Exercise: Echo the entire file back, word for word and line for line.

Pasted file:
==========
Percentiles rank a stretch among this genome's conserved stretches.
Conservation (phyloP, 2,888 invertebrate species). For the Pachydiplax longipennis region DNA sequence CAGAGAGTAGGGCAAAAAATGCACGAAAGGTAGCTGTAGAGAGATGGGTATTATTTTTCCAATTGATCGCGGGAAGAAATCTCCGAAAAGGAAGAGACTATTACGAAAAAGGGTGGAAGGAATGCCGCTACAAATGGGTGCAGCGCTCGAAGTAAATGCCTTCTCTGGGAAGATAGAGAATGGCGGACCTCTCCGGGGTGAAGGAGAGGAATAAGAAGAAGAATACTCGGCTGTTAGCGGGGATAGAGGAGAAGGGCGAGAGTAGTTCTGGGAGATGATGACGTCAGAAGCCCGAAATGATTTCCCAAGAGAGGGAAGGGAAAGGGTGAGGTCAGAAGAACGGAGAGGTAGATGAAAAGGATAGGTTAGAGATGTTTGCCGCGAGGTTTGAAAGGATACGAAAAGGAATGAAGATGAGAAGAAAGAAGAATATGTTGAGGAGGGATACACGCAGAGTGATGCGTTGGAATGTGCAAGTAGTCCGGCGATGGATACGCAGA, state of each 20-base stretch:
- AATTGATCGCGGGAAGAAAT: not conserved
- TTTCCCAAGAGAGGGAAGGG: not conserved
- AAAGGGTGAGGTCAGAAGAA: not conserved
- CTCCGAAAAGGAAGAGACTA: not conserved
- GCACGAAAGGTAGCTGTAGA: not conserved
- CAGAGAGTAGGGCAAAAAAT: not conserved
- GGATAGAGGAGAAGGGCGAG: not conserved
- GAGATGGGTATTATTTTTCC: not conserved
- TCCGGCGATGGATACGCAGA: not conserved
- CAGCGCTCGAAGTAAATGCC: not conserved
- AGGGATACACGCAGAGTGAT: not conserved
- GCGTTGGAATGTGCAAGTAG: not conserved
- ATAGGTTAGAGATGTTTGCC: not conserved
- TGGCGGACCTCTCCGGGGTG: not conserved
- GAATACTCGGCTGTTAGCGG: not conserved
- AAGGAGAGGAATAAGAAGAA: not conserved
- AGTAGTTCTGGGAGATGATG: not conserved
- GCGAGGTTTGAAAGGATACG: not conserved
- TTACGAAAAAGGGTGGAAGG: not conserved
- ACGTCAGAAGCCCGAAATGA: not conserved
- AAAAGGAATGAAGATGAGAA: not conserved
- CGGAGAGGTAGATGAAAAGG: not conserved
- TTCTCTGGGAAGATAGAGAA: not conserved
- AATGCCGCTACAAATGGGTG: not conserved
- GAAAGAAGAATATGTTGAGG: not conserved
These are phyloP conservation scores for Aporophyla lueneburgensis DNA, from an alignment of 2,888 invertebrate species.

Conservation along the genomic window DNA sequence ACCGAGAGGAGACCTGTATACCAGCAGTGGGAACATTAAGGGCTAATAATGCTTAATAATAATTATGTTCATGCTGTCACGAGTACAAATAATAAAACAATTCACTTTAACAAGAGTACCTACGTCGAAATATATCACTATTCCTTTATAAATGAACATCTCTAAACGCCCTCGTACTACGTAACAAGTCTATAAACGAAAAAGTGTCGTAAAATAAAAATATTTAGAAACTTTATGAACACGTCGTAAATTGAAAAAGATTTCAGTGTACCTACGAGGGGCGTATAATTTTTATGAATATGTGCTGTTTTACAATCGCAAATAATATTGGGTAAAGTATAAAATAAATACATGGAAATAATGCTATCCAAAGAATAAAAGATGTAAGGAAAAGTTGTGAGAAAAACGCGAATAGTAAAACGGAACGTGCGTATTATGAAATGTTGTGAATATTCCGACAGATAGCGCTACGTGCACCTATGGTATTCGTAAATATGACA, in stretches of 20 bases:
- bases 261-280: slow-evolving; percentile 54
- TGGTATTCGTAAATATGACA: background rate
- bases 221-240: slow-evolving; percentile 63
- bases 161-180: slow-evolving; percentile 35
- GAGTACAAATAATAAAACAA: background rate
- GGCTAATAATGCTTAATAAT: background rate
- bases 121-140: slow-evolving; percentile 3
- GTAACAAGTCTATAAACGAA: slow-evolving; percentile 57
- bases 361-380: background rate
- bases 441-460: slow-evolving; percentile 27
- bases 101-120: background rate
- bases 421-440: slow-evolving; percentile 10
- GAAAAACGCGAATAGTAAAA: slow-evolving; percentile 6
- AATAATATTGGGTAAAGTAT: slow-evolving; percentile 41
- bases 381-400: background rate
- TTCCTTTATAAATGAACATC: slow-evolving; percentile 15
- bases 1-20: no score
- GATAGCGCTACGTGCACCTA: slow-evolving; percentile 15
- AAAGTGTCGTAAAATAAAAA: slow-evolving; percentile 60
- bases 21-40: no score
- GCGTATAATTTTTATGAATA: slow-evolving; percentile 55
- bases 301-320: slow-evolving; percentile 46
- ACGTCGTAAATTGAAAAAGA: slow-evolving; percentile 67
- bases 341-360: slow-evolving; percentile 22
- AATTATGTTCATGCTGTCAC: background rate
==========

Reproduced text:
Percentiles rank a stretch among this genome's conserved stretches.
Conservation (phyloP, 2,888 invertebrate species). For the Pachydiplax longipennis region DNA sequence CAGAGAGTAGGGCAAAAAATGCACGAAAGGTAGCTGTAGAGAGATGGGTATTATTTTTCCAATTGATCGCGGGAAGAAATCTCCGAAAAGGAAGAGACTATTACGAAAAAGGGTGGAAGGAATGCCGCTACAAATGGGTGCAGCGCTCGAAGTAAATGCCTTCTCTGGGAAGATAGAGAATGGCGGACCTCTCCGGGGTGAAGGAGAGGAATAAGAAGAAGAATACTCGGCTGTTAGCGGGGATAGAGGAGAAGGGCGAGAGTAGTTCTGGGAGATGATGACGTCAGAAGCCCGAAATGATTTCCCAAGAGAGGGAAGGGAAAGGGTGAGGTCAGAAGAACGGAGAGGTAGATGAAAAGGATAGGTTAGAGATGTTTGCCGCGAGGTTTGAAAGGATACGAAAAGGAATGAAGATGAGAAGAAAGAAGAATATGTTGAGGAGGGATACACGCAGAGTGATGCGTTGGAATGTGCAAGTAGTCCGGCGATGGATACGCAGA, state of each 20-base stretch:
- AATTGATCGCGGGAAGAAAT: not conserved
- TTTCCCAAGAGAGGGAAGGG: not conserved
- AAAGGGTGAGGTCAGAAGAA: not conserved
- CTCCGAAAAGGAAGAGACTA: not conserved
- GCACGAAAGGTAGCTGTAGA: not conserved
- CAGAGAGTAGGGCAAAAAAT: not conserved
- GGATAGAGGAGAAGGGCGAG: not conserved
- GAGATGGGTATTATTTTTCC: not conserved
- TCCGGCGATGGATACGCAGA: not conserved
- CAGCGCTCGAAGTAAATGCC: not conserved
- AGGGATACACGCAGAGTGAT: not conserved
- GCGTTGGAATGTGCAAGTAG: not conserved
- ATAGGTTAGAGATGTTTGCC: not conserved
- TGGCGGACCTCTCCGGGGTG: not conserved
- GAATACTCGGCTGTTAGCGG: not conserved
- AAGGAGAGGAATAAGAAGAA: not conserved
- AGTAGTTCTGGGAGATGATG: not conserved
- GCGAGGTTTGAAAGGATACG: not conserved
- TTACGAAAAAGGGTGGAAGG: not conserved
- ACGTCAGAAGCCCGAAATGA: not conserved
- AAAAGGAATGAAGATGAGAA: not conserved
- CGGAGAGGTAGATGAAAAGG: not conserved
- TTCTCTGGGAAGATAGAGAA: not conserved
- AATGCCGCTACAAATGGGTG: not conserved
- GAAAGAAGAATATGTTGAGG: not conserved
These are phyloP conservation scores for Aporophyla lueneburgensis DNA, from an alignment of 2,888 invertebrate species.

Conservation along the genomic window DNA sequence ACCGAGAGGAGACCTGTATACCAGCAGTGGGAACATTAAGGGCTAATAATGCTTAATAATAATTATGTTCATGCTGTCACGAGTACAAATAATAAAACAATTCACTTTAACAAGAGTACCTACGTCGAAATATATCACTATTCCTTTATAAATGAACATCTCTAAACGCCCTCGTACTACGTAACAAGTCTATAAACGAAAAAGTGTCGTAAAATAAAAATATTTAGAAACTTTATGAACACGTCGTAAATTGAAAAAGATTTCAGTGTACCTACGAGGGGCGTATAATTTTTATGAATATGTGCTGTTTTACAATCGCAAATAATATTGGGTAAAGTATAAAATAAATACATGGAAATAATGCTATCCAAAGAATAAAAGATGTAAGGAAAAGTTGTGAGAAAAACGCGAATAGTAAAACGGAACGTGCGTATTATGAAATGTTGTGAATATTCCGACAGATAGCGCTACGTGCACCTATGGTATTCGTAAATATGACA, in stretches of 20 bases:
- bases 261-280: slow-evolving; percentile 54
- TGGTATTCGTAAATATGACA: background rate
- bases 221-240: slow-evolving; percentile 63
- bases 161-180: slow-evolving; percentile 35
- GAGTACAAATAATAAAACAA: background rate
- GGCTAATAATGCTTAATAAT: background rate
- bases 121-140: slow-evolving; percentile 3
- GTAACAAGTCTATAAACGAA: slow-evolving; percentile 57
- bases 361-380: background rate
- bases 441-460: slow-evolving; percentile 27
- bases 101-120: background rate
- bases 421-440: slow-evolving; percentile 10
- GAAAAACGCGAATAGTAAAA: slow-evolving; percentile 6
- AATAATATTGGGTAAAGTAT: slow-evolving; percentile 41
- bases 381-400: background rate
- TTCCTTTATAAATGAACATC: slow-evolving; percentile 15
- bases 1-20: no score
- GATAGCGCTACGTGCACCTA: slow-evolving; percentile 15
- AAAGTGTCGTAAAATAAAAA: slow-evolving; percentile 60
- bases 21-40: no score
- GCGTATAATTTTTATGAATA: slow-evolving; percentile 55
- bases 301-320: slow-evolving; percentile 46
- ACGTCGTAAATTGAAAAAGA: slow-evolving; percentile 67
- bases 341-360: slow-evolving; percentile 22
- AATTATGTTCATGCTGTCAC: background rate